Helpful, eh? Well, scroll on down a bit more, and find this definition:

“An identifier used to precisely identify objects and interfaces. All Windows applications

and OLE objects have a GUID that is stored in the Windows registry.”

So it appears that when you build a project with an OLE Public class (one that will become a server that needs to be registered with Windows), you may want to create a new ID in the Windows registry. But nowhere in the doc does it say why you might want to—or not want to! Here’s the deal.

First of all, this check box is enabled only when you want to build a server. You want to check this box when you change the programmatic interface to your server. In other words, if you add or delete public properties or methods, you’ll want to have a new GUID generated.

Why? Well, this server is going to be called by another component or object—and you don’t know what that is going to be. When you change the interface, that other component or object doesn’t automatically know about the change. In fact, when that other component is built, the type library for your server is included in the component. This is how that other component knows what the interface to your server is—and what the GUID for the server is. If you change your server’s interface but not the GUID, how is that other component going to know that the interface changed? It won’t—it will still use the old type library, which points to the same old GUID, but also describes an interface that is no longer valid. What’s the most likely result? GPF city, dude!

When you change the GUID for your server, the type library bound into the other component will now point to a GUID that is no longer valid, and you’ll get a nice friendly message like “Server not found.” Instead of a GPF.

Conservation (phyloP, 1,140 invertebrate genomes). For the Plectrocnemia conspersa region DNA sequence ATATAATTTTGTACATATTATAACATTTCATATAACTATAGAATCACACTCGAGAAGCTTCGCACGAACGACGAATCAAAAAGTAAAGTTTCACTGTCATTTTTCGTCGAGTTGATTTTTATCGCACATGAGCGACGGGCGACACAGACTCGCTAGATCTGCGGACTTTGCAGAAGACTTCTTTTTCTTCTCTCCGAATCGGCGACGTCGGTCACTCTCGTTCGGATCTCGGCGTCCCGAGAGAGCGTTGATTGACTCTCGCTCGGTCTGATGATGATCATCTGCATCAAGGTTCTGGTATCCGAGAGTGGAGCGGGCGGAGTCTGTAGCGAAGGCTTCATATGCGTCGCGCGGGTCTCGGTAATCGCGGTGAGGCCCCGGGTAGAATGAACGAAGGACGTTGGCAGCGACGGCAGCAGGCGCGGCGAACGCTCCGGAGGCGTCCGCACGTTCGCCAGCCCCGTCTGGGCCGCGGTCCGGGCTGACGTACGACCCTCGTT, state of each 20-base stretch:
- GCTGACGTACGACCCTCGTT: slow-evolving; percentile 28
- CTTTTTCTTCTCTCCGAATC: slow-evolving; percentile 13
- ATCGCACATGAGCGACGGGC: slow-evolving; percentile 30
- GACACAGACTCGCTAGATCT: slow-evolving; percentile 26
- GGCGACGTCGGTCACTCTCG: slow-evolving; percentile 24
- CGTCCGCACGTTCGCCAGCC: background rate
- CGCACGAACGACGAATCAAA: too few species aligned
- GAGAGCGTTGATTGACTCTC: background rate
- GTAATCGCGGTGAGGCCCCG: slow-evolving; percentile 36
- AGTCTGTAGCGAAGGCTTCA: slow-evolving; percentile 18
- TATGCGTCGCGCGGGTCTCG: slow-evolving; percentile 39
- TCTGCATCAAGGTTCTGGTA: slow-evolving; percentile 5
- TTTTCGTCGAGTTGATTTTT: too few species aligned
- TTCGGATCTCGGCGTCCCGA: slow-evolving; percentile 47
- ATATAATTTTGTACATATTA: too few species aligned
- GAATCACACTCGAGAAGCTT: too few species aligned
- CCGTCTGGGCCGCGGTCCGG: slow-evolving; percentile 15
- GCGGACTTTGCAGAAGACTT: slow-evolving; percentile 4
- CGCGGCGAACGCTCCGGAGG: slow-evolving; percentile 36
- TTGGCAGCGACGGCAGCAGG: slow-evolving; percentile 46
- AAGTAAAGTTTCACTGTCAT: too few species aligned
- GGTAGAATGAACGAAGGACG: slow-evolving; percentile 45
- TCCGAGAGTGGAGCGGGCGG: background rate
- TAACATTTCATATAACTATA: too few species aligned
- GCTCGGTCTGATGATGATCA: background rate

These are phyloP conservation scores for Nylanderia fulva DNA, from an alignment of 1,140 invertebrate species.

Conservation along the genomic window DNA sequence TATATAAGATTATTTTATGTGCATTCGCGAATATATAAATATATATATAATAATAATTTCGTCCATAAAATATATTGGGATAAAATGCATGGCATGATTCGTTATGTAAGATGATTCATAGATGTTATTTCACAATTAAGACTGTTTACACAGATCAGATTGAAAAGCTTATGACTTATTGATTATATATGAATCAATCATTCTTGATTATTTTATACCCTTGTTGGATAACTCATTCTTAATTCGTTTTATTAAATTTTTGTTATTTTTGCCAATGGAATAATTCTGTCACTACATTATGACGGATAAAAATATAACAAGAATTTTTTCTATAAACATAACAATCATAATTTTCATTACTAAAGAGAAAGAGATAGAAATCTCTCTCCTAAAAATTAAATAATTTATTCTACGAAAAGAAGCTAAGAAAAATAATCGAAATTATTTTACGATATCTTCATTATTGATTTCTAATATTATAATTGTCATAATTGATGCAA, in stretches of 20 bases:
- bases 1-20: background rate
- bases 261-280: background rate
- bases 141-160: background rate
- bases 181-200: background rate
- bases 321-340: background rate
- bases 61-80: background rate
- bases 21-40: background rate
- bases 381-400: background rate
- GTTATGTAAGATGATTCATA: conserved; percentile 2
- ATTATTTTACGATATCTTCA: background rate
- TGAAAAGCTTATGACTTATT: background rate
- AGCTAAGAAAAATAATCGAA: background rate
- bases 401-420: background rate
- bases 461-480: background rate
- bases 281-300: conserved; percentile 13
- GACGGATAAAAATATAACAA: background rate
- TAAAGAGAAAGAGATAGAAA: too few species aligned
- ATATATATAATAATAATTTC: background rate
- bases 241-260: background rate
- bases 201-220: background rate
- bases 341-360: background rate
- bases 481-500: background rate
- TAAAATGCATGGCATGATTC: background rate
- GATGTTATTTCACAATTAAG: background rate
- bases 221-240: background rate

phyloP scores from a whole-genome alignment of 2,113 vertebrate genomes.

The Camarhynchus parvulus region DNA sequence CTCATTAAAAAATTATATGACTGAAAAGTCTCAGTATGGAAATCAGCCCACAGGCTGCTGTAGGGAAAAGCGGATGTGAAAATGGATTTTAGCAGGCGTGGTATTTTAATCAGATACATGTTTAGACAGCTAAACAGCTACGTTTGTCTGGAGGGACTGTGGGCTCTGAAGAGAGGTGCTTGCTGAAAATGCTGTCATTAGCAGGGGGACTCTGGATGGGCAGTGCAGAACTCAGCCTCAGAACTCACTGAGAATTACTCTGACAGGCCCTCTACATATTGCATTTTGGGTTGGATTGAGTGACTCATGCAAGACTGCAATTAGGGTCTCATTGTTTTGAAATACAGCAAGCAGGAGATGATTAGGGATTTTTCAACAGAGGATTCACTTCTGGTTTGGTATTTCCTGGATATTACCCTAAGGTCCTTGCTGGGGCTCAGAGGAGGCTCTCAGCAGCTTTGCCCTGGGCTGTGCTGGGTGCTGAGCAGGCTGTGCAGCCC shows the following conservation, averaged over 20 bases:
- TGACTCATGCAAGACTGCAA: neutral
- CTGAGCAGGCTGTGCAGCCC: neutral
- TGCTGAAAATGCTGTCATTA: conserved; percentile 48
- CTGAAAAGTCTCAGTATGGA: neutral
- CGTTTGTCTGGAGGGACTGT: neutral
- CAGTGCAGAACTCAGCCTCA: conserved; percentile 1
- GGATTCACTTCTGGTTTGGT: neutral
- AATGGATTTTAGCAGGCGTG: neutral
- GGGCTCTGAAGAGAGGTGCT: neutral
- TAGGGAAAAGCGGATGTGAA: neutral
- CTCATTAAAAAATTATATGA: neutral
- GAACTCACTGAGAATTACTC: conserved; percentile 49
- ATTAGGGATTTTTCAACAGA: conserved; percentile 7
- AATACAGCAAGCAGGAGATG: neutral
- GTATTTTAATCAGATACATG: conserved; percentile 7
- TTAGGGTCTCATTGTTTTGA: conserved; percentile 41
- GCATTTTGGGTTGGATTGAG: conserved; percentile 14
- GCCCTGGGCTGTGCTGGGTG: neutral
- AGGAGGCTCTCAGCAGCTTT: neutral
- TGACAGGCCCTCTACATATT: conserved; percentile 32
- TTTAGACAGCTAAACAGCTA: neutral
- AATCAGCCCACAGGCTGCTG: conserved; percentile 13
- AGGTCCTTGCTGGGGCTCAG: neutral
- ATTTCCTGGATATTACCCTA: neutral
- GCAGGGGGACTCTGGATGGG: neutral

It actually gets a bit more interesting—see the next bit on early versus late binding.


What’s the difference between early and late binding?

If you’re hearing or reading about GUIDs and type libraries, you’re probably being exposed to terms “early binding” and “late binding” as well. This is clearly another topic that Visual FoxPro developers have been able to live without for a long time—it really smells like a “C” kind of thing—best left alone in many people’s minds. But as you get into the world of components and servers and ActiveX controls, you’re going to be hearing about this stuff.

When you create an executable, a lot of things are included in the file. As Fox developers, we have been accustomed to ignoring all that—we just waited until the thermometer bar finished scrolling across the screen, and then ran the Setup Wizard.

Different tools perform the executable-building process in different ways.

There’s a bunch happening behind the scenes, however, particularly if you include COM components and ActiveX controls. For example, the type libraries for these components can be built right into the executable. In other words, suppose your component—your client—makes method calls to “another server.” If, while you’re building the component, you can determine what object the methods belong to, the reference is resolved at compile time, and your component includes the code necessary to invoke the server’s method.